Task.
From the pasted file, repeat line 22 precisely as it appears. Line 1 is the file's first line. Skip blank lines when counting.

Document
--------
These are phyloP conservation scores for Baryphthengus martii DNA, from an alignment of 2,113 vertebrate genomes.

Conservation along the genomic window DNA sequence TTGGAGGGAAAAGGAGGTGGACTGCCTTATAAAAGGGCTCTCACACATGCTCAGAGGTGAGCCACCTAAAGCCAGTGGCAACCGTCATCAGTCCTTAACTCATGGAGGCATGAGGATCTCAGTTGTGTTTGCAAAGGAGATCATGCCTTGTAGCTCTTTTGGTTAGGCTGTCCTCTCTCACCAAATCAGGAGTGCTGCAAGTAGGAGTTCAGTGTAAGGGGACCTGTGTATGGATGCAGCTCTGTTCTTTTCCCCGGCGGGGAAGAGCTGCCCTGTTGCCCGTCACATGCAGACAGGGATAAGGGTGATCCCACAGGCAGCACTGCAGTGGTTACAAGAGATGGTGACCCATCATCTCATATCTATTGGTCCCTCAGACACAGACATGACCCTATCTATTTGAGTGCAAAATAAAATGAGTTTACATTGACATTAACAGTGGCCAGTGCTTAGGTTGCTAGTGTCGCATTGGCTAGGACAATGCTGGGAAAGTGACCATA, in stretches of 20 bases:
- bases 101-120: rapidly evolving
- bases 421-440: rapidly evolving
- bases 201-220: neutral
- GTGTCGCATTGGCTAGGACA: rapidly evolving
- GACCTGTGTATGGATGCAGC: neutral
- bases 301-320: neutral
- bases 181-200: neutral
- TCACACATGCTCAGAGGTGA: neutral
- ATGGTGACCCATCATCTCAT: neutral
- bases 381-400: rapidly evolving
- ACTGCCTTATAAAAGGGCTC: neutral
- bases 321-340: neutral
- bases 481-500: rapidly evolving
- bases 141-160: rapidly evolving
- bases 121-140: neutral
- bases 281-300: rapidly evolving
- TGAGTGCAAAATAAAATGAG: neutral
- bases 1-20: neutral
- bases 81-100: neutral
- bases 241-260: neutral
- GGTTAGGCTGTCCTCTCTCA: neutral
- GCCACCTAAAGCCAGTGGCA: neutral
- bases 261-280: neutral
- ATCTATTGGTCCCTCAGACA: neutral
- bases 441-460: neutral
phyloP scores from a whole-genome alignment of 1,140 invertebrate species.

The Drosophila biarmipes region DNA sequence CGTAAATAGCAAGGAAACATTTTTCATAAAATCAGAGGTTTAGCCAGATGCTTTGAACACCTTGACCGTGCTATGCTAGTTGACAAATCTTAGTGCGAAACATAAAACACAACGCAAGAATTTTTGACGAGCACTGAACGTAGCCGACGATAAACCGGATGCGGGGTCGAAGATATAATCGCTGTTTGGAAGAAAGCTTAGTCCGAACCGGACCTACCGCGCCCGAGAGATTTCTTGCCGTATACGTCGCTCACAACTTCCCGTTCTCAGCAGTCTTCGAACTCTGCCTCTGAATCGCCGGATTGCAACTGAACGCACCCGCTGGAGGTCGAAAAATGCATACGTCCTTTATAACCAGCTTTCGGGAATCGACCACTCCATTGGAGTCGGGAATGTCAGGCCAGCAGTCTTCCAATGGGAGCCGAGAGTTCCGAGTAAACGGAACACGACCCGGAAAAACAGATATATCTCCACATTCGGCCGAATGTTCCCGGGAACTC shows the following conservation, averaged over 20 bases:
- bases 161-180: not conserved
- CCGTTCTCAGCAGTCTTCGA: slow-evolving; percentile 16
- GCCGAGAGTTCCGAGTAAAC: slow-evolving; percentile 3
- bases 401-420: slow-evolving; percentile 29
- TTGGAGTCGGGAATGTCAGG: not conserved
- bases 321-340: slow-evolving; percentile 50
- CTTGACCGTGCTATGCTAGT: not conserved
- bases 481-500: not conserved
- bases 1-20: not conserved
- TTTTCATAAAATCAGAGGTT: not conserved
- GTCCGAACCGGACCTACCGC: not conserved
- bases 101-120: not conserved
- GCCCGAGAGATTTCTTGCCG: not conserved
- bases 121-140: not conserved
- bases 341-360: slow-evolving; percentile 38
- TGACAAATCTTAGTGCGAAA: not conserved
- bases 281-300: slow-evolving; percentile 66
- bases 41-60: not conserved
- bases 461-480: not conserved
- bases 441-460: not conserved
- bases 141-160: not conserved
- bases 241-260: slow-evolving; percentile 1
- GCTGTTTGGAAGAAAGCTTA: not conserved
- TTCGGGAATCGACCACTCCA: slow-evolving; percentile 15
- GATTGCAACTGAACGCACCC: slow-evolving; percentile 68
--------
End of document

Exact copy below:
- bases 241-260: neutral